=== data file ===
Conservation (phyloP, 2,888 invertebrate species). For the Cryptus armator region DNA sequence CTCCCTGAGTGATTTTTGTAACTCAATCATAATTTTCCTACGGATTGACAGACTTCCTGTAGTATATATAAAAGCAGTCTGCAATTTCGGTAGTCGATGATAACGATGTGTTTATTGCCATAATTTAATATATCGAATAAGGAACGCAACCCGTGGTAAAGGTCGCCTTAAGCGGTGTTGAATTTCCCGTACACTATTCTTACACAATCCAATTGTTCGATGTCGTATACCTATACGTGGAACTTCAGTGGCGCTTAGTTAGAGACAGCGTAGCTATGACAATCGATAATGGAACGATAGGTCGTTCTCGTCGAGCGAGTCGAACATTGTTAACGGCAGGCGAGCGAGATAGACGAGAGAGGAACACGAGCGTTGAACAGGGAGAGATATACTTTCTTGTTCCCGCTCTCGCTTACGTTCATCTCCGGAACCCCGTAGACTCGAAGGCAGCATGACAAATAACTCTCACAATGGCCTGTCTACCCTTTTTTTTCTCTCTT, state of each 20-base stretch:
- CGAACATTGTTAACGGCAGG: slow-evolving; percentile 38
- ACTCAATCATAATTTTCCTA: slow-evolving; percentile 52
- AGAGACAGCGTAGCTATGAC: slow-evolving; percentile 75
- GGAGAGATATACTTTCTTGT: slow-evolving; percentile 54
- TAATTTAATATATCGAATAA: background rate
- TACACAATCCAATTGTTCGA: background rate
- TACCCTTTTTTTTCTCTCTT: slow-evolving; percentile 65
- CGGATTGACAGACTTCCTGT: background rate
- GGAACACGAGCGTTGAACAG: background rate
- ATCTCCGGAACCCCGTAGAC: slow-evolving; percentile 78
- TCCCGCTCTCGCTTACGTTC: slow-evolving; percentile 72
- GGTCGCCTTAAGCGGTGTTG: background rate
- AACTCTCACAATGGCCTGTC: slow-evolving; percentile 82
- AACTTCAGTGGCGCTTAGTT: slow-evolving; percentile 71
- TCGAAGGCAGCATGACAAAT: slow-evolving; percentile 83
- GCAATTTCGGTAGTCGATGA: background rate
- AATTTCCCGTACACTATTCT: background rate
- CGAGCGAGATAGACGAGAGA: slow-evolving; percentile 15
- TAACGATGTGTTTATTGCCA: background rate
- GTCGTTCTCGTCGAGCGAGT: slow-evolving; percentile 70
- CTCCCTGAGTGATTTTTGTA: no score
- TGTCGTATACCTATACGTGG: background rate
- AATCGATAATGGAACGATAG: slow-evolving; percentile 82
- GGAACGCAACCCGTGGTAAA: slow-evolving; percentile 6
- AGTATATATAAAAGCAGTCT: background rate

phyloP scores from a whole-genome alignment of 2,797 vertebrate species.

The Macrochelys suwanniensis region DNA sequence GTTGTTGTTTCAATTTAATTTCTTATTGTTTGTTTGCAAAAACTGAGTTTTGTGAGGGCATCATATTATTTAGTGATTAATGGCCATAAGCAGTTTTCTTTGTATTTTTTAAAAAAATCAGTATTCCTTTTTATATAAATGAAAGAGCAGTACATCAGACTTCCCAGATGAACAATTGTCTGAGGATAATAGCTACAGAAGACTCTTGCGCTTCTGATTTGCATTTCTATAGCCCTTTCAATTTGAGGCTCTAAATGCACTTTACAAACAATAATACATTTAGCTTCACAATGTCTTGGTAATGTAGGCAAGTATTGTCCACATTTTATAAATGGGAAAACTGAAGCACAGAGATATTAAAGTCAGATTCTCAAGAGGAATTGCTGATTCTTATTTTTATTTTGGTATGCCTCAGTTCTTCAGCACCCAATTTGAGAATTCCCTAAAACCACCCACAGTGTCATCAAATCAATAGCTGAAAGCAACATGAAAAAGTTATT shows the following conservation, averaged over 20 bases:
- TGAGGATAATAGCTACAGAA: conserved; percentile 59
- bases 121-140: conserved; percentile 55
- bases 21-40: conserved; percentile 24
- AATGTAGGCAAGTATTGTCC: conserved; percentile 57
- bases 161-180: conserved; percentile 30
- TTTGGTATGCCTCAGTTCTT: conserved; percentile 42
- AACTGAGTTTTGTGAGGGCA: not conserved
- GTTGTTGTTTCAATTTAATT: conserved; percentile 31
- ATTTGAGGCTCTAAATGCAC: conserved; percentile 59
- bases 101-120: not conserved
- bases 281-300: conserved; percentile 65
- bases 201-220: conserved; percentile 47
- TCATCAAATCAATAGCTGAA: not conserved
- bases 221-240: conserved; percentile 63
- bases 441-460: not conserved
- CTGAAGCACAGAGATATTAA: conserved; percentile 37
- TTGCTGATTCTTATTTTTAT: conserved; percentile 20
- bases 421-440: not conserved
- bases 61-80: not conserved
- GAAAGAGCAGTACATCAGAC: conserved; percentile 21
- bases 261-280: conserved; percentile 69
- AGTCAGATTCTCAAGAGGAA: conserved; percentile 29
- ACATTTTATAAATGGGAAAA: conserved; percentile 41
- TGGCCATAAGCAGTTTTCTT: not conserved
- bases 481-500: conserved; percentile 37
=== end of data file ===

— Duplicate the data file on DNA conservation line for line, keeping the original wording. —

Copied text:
Conservation (phyloP, 2,888 invertebrate species). For the Cryptus armator region DNA sequence CTCCCTGAGTGATTTTTGTAACTCAATCATAATTTTCCTACGGATTGACAGACTTCCTGTAGTATATATAAAAGCAGTCTGCAATTTCGGTAGTCGATGATAACGATGTGTTTATTGCCATAATTTAATATATCGAATAAGGAACGCAACCCGTGGTAAAGGTCGCCTTAAGCGGTGTTGAATTTCCCGTACACTATTCTTACACAATCCAATTGTTCGATGTCGTATACCTATACGTGGAACTTCAGTGGCGCTTAGTTAGAGACAGCGTAGCTATGACAATCGATAATGGAACGATAGGTCGTTCTCGTCGAGCGAGTCGAACATTGTTAACGGCAGGCGAGCGAGATAGACGAGAGAGGAACACGAGCGTTGAACAGGGAGAGATATACTTTCTTGTTCCCGCTCTCGCTTACGTTCATCTCCGGAACCCCGTAGACTCGAAGGCAGCATGACAAATAACTCTCACAATGGCCTGTCTACCCTTTTTTTTCTCTCTT, state of each 20-base stretch:
- CGAACATTGTTAACGGCAGG: slow-evolving; percentile 38
- ACTCAATCATAATTTTCCTA: slow-evolving; percentile 52
- AGAGACAGCGTAGCTATGAC: slow-evolving; percentile 75
- GGAGAGATATACTTTCTTGT: slow-evolving; percentile 54
- TAATTTAATATATCGAATAA: background rate
- TACACAATCCAATTGTTCGA: background rate
- TACCCTTTTTTTTCTCTCTT: slow-evolving; percentile 65
- CGGATTGACAGACTTCCTGT: background rate
- GGAACACGAGCGTTGAACAG: background rate
- ATCTCCGGAACCCCGTAGAC: slow-evolving; percentile 78
- TCCCGCTCTCGCTTACGTTC: slow-evolving; percentile 72
- GGTCGCCTTAAGCGGTGTTG: background rate
- AACTCTCACAATGGCCTGTC: slow-evolving; percentile 82
- AACTTCAGTGGCGCTTAGTT: slow-evolving; percentile 71
- TCGAAGGCAGCATGACAAAT: slow-evolving; percentile 83
- GCAATTTCGGTAGTCGATGA: background rate
- AATTTCCCGTACACTATTCT: background rate
- CGAGCGAGATAGACGAGAGA: slow-evolving; percentile 15
- TAACGATGTGTTTATTGCCA: background rate
- GTCGTTCTCGTCGAGCGAGT: slow-evolving; percentile 70
- CTCCCTGAGTGATTTTTGTA: no score
- TGTCGTATACCTATACGTGG: background rate
- AATCGATAATGGAACGATAG: slow-evolving; percentile 82
- GGAACGCAACCCGTGGTAAA: slow-evolving; percentile 6
- AGTATATATAAAAGCAGTCT: background rate

phyloP scores from a whole-genome alignment of 2,797 vertebrate species.

The Macrochelys suwanniensis region DNA sequence GTTGTTGTTTCAATTTAATTTCTTATTGTTTGTTTGCAAAAACTGAGTTTTGTGAGGGCATCATATTATTTAGTGATTAATGGCCATAAGCAGTTTTCTTTGTATTTTTTAAAAAAATCAGTATTCCTTTTTATATAAATGAAAGAGCAGTACATCAGACTTCCCAGATGAACAATTGTCTGAGGATAATAGCTACAGAAGACTCTTGCGCTTCTGATTTGCATTTCTATAGCCCTTTCAATTTGAGGCTCTAAATGCACTTTACAAACAATAATACATTTAGCTTCACAATGTCTTGGTAATGTAGGCAAGTATTGTCCACATTTTATAAATGGGAAAACTGAAGCACAGAGATATTAAAGTCAGATTCTCAAGAGGAATTGCTGATTCTTATTTTTATTTTGGTATGCCTCAGTTCTTCAGCACCCAATTTGAGAATTCCCTAAAACCACCCACAGTGTCATCAAATCAATAGCTGAAAGCAACATGAAAAAGTTATT shows the following conservation, averaged over 20 bases:
- TGAGGATAATAGCTACAGAA: conserved; percentile 59
- bases 121-140: conserved; percentile 55
- bases 21-40: conserved; percentile 24
- AATGTAGGCAAGTATTGTCC: conserved; percentile 57
- bases 161-180: conserved; percentile 30
- TTTGGTATGCCTCAGTTCTT: conserved; percentile 42
- AACTGAGTTTTGTGAGGGCA: not conserved
- GTTGTTGTTTCAATTTAATT: conserved; percentile 31
- ATTTGAGGCTCTAAATGCAC: conserved; percentile 59
- bases 101-120: not conserved
- bases 281-300: conserved; percentile 65
- bases 201-220: conserved; percentile 47
- TCATCAAATCAATAGCTGAA: not conserved
- bases 221-240: conserved; percentile 63
- bases 441-460: not conserved
- CTGAAGCACAGAGATATTAA: conserved; percentile 37
- TTGCTGATTCTTATTTTTAT: conserved; percentile 20
- bases 421-440: not conserved
- bases 61-80: not conserved
- GAAAGAGCAGTACATCAGAC: conserved; percentile 21
- bases 261-280: conserved; percentile 69
- AGTCAGATTCTCAAGAGGAA: conserved; percentile 29
- ACATTTTATAAATGGGAAAA: conserved; percentile 41
- TGGCCATAAGCAGTTTTCTT: not conserved
- bases 481-500: conserved; percentile 37